I reached out to my friend Sam C., whom I had met at PCMI a bunch of years back. He had recently mentioned on social media that he taught a course using the curriculum, and that it was fantastic. I looked into it, and it is! They have a free curriculum called CSP, Computer Science Principles. For a two-week course, I would start with Unit 3, which is introduction to computer science. The lessons are thoughtful and accessible -- for example, Unit 3 starts off with kids writing verbal instructions for their partners to draw basic geometric shapes on paper. It is like that build-a-PBnJ-sandwich activity that is very popular. It then progresses to the students drawing basic shapes by giving instructions to a computer -- a smooth transition from paper to coding. Then it asks the kids to find the lowest value from a physical row of cards (as manipulatives), and then again to teach their algorithm to a computer. Slowly, it starts to introduce more functional concepts such as parameters and encapsulated logic. All of this within Unit 3! Then, because of the nature of the mini-term lending itself to doing projects, the kids would move on to Unit 5, which gets the kids to start building apps. Sam also did the same with his class, and he said the kids got really into it! (My husband, who also builds apps and writes software professionally, thinks it's not only an essential skill for our students, but also something they would surely get excited about. He had independently recommended teaching a Build an App course to me, before I talked to Sam!) Anyhow, makes it really easy. They have a sandbox called App Lab that basically allows kids to drag and drop visual elements (such as buttons) onto a page, so that kids can focus their time on programming the desired reaction in response to the user-action. (Here is a video that gave me a good idea of how it works.) The programming concepts can ramp up fairly quickly from there, which allows for both differentiation and creativity in the students' apps. (I would have to do more specific playing around prior to teaching this, so I know what is realistic within the time frame.) Sam also recommended a similar sandbox from MIT, called App Inventor. I haven't had a chance to check it out yet, but Sam C seems to prefer it a bit more to App Lab.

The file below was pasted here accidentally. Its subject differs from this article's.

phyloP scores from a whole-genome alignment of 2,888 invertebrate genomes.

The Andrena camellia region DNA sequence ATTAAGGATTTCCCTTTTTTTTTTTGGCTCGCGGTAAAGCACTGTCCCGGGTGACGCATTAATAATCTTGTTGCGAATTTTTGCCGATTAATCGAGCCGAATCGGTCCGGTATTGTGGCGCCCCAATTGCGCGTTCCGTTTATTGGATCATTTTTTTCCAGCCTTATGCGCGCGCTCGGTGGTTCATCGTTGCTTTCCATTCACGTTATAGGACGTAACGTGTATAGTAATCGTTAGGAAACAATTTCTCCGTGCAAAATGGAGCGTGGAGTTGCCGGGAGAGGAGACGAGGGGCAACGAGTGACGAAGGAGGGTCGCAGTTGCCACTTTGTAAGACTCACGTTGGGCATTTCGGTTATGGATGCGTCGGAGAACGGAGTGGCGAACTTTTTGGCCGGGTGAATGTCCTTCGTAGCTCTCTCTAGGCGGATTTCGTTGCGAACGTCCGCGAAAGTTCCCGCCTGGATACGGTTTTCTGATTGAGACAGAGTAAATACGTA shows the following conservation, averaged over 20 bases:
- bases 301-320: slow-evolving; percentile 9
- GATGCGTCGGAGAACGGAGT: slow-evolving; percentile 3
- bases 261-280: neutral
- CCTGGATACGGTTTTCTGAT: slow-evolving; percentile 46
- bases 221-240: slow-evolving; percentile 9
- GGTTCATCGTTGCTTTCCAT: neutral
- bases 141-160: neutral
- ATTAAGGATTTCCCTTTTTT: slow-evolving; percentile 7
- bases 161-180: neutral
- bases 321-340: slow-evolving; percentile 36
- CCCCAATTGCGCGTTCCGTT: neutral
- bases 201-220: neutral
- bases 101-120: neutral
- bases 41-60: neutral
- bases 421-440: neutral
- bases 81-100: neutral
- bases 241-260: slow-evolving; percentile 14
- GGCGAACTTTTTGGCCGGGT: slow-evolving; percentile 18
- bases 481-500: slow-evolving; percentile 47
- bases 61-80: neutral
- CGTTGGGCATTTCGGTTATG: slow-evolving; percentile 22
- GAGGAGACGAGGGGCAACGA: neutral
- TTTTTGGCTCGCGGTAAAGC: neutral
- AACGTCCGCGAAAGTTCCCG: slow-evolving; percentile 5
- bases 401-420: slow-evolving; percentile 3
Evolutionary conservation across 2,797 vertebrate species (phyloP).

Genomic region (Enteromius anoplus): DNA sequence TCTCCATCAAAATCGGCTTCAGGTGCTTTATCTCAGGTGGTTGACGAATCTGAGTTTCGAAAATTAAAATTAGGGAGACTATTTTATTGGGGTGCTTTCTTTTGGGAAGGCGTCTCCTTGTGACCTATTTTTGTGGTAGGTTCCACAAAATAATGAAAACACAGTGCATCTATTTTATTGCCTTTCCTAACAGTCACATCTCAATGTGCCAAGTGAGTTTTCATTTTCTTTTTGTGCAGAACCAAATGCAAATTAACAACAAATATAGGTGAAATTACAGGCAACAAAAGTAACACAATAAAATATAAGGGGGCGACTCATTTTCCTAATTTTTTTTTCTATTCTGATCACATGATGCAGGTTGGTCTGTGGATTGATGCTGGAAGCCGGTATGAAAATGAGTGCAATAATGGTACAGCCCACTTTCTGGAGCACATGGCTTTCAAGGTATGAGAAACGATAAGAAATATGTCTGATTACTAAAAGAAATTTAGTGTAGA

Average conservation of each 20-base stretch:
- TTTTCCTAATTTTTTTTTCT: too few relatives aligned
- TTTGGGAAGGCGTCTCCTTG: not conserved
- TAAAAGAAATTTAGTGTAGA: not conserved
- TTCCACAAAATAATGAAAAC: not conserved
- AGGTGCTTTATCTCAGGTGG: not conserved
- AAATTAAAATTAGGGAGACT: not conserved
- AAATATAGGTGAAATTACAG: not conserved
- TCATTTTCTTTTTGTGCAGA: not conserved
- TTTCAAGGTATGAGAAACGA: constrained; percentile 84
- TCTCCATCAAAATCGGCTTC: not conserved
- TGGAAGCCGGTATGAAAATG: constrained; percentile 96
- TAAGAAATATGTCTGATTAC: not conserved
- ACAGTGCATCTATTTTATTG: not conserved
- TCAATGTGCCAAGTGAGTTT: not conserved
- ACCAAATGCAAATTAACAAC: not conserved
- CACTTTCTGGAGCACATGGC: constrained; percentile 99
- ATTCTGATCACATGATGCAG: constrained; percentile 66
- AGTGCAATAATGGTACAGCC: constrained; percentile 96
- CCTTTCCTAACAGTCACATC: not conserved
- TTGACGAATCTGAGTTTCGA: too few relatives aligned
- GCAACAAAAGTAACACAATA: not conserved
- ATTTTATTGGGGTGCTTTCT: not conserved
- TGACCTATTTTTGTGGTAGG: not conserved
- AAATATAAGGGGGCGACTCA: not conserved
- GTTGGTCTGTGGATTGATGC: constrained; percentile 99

Bottom line: Since I have some coding background (it was my undergraduate study and I had worked in the industry for a bit) and the curriculum is so kid-friendly already, I think I can already hit the ground running and teach this course with fairly high chances of success. It would also give me a chance to brush up on my Javascript programming skills, which admittedly I am very rusty with. (I have been teaching for over a decade! Can you believe it? I have hardly programmed at all in that time.)

Option 2: Robotics

So, back when I first went on maternity leave and thought that it meant that I would have copious time to learn extra skills (Ha! Ha! I die laughing...), I had borrowed a Lego EV3 robot from my friend Danielle, whom I had also met at PCMI. (I mean, if this is not good advertisement for PCMI, I don't know what is.) Danielle, if you don't know, is one of the baddest mofos ever. She went to a robotics camp as a newbie some years ago with Zero prior experience in programming or robotics, and now teaches a robotics course and advises her school's award-winning robotics team. If that's not badass, I don't know what is. Well, back to my efforts to learn robotics. My motivation comes from seeing the cool things Danielle's students do with their robots, and now that our school has hired a couple of new teachers who have experience already with Lego, it seems within the realm of feasibility for us to agree to invest in other teachers to build out our program.